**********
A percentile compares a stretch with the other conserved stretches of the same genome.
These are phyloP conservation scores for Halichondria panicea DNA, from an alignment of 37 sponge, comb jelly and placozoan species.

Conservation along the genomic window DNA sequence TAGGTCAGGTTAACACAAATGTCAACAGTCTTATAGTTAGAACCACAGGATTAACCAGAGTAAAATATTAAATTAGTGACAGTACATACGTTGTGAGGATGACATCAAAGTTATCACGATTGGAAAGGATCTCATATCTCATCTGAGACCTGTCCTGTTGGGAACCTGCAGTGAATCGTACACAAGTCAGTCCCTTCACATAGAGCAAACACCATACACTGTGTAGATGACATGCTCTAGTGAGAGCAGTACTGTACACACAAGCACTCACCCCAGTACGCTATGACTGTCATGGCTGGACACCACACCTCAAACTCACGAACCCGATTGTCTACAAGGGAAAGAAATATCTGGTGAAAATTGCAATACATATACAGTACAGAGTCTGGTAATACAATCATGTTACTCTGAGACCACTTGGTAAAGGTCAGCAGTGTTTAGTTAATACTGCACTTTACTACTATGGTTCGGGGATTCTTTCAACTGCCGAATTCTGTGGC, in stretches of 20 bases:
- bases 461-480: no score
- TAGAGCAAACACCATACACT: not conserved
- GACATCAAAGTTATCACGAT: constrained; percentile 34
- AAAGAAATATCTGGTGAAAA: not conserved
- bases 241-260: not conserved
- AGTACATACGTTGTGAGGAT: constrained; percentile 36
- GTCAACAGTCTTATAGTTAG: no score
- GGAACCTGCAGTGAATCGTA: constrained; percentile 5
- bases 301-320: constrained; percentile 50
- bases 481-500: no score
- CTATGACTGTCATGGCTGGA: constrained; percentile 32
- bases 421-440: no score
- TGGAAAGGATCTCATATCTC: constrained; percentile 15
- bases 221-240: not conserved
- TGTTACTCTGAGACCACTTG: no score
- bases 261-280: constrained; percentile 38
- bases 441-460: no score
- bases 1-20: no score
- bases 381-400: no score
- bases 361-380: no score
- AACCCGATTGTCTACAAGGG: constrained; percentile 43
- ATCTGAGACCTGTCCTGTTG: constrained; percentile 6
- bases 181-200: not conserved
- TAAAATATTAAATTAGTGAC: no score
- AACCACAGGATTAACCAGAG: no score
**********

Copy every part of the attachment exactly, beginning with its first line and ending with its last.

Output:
A percentile compares a stretch with the other conserved stretches of the same genome.
These are phyloP conservation scores for Halichondria panicea DNA, from an alignment of 37 sponge, comb jelly and placozoan species.

Conservation along the genomic window DNA sequence TAGGTCAGGTTAACACAAATGTCAACAGTCTTATAGTTAGAACCACAGGATTAACCAGAGTAAAATATTAAATTAGTGACAGTACATACGTTGTGAGGATGACATCAAAGTTATCACGATTGGAAAGGATCTCATATCTCATCTGAGACCTGTCCTGTTGGGAACCTGCAGTGAATCGTACACAAGTCAGTCCCTTCACATAGAGCAAACACCATACACTGTGTAGATGACATGCTCTAGTGAGAGCAGTACTGTACACACAAGCACTCACCCCAGTACGCTATGACTGTCATGGCTGGACACCACACCTCAAACTCACGAACCCGATTGTCTACAAGGGAAAGAAATATCTGGTGAAAATTGCAATACATATACAGTACAGAGTCTGGTAATACAATCATGTTACTCTGAGACCACTTGGTAAAGGTCAGCAGTGTTTAGTTAATACTGCACTTTACTACTATGGTTCGGGGATTCTTTCAACTGCCGAATTCTGTGGC, in stretches of 20 bases:
- bases 461-480: no score
- TAGAGCAAACACCATACACT: not conserved
- GACATCAAAGTTATCACGAT: constrained; percentile 34
- AAAGAAATATCTGGTGAAAA: not conserved
- bases 241-260: not conserved
- AGTACATACGTTGTGAGGAT: constrained; percentile 36
- GTCAACAGTCTTATAGTTAG: no score
- GGAACCTGCAGTGAATCGTA: constrained; percentile 5
- bases 301-320: constrained; percentile 50
- bases 481-500: no score
- CTATGACTGTCATGGCTGGA: constrained; percentile 32
- bases 421-440: no score
- TGGAAAGGATCTCATATCTC: constrained; percentile 15
- bases 221-240: not conserved
- TGTTACTCTGAGACCACTTG: no score
- bases 261-280: constrained; percentile 38
- bases 441-460: no score
- bases 1-20: no score
- bases 381-400: no score
- bases 361-380: no score
- AACCCGATTGTCTACAAGGG: constrained; percentile 43
- ATCTGAGACCTGTCCTGTTG: constrained; percentile 6
- bases 181-200: not conserved
- TAAAATATTAAATTAGTGAC: no score
- AACCACAGGATTAACCAGAG: no score